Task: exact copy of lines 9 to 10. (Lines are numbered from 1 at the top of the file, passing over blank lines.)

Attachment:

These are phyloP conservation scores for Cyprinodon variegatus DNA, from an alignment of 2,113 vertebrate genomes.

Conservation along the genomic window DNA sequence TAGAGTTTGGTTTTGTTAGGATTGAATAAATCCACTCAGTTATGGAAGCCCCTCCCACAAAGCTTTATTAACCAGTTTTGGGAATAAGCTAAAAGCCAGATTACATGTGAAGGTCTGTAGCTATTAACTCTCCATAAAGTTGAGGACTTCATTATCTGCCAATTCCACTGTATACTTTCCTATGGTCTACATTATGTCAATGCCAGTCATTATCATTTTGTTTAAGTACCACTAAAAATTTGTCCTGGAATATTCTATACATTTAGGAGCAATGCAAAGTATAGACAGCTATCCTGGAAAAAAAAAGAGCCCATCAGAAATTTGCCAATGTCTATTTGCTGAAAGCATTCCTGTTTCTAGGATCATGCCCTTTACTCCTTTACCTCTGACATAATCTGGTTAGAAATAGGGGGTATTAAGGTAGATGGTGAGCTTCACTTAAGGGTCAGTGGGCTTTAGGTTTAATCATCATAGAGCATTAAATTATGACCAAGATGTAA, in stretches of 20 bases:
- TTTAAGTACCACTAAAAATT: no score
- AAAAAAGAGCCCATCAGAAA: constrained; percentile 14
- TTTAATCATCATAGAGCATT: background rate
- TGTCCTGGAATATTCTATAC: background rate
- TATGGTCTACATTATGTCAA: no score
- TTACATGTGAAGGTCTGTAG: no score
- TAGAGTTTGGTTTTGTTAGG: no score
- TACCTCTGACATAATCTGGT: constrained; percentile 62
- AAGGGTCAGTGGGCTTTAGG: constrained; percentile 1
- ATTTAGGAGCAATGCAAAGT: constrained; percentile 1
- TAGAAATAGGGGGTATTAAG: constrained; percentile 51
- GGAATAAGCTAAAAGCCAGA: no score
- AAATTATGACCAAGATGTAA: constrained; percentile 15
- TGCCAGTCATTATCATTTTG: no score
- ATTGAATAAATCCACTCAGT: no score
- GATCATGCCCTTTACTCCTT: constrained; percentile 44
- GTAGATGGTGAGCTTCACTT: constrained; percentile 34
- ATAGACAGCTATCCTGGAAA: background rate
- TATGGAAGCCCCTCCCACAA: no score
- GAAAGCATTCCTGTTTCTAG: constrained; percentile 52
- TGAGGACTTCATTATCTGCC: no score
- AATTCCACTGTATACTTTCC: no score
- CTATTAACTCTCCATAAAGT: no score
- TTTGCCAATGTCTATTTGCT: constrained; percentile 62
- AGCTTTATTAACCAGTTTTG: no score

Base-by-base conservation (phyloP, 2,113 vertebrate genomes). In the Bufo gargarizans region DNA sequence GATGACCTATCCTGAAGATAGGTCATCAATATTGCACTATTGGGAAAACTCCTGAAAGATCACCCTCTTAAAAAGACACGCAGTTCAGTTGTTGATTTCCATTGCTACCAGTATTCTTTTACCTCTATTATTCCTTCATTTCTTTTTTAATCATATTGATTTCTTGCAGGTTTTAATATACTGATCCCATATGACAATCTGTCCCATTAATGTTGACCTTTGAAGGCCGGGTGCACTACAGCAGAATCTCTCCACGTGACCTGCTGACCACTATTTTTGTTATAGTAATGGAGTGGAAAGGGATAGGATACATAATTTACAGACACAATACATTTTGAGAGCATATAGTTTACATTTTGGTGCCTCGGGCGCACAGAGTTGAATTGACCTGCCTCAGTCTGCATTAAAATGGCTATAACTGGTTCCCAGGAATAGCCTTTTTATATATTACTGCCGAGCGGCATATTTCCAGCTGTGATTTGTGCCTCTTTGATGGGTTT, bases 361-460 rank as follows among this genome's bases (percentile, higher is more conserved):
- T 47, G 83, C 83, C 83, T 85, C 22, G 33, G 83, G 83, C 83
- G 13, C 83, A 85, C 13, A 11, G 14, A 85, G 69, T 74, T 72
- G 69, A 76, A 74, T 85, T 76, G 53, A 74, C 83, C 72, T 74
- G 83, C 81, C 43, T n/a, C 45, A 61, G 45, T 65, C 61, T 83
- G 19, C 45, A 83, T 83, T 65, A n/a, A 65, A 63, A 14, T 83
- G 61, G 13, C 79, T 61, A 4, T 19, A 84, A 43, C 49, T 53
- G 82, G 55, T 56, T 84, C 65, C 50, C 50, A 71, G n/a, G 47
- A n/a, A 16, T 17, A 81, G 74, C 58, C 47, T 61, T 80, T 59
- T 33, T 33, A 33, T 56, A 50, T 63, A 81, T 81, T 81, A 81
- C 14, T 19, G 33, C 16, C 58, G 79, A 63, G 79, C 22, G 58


- TAGAGTTTGGTTTTGTTAGG: no score
- TACCTCTGACATAATCTGGT: constrained; percentile 62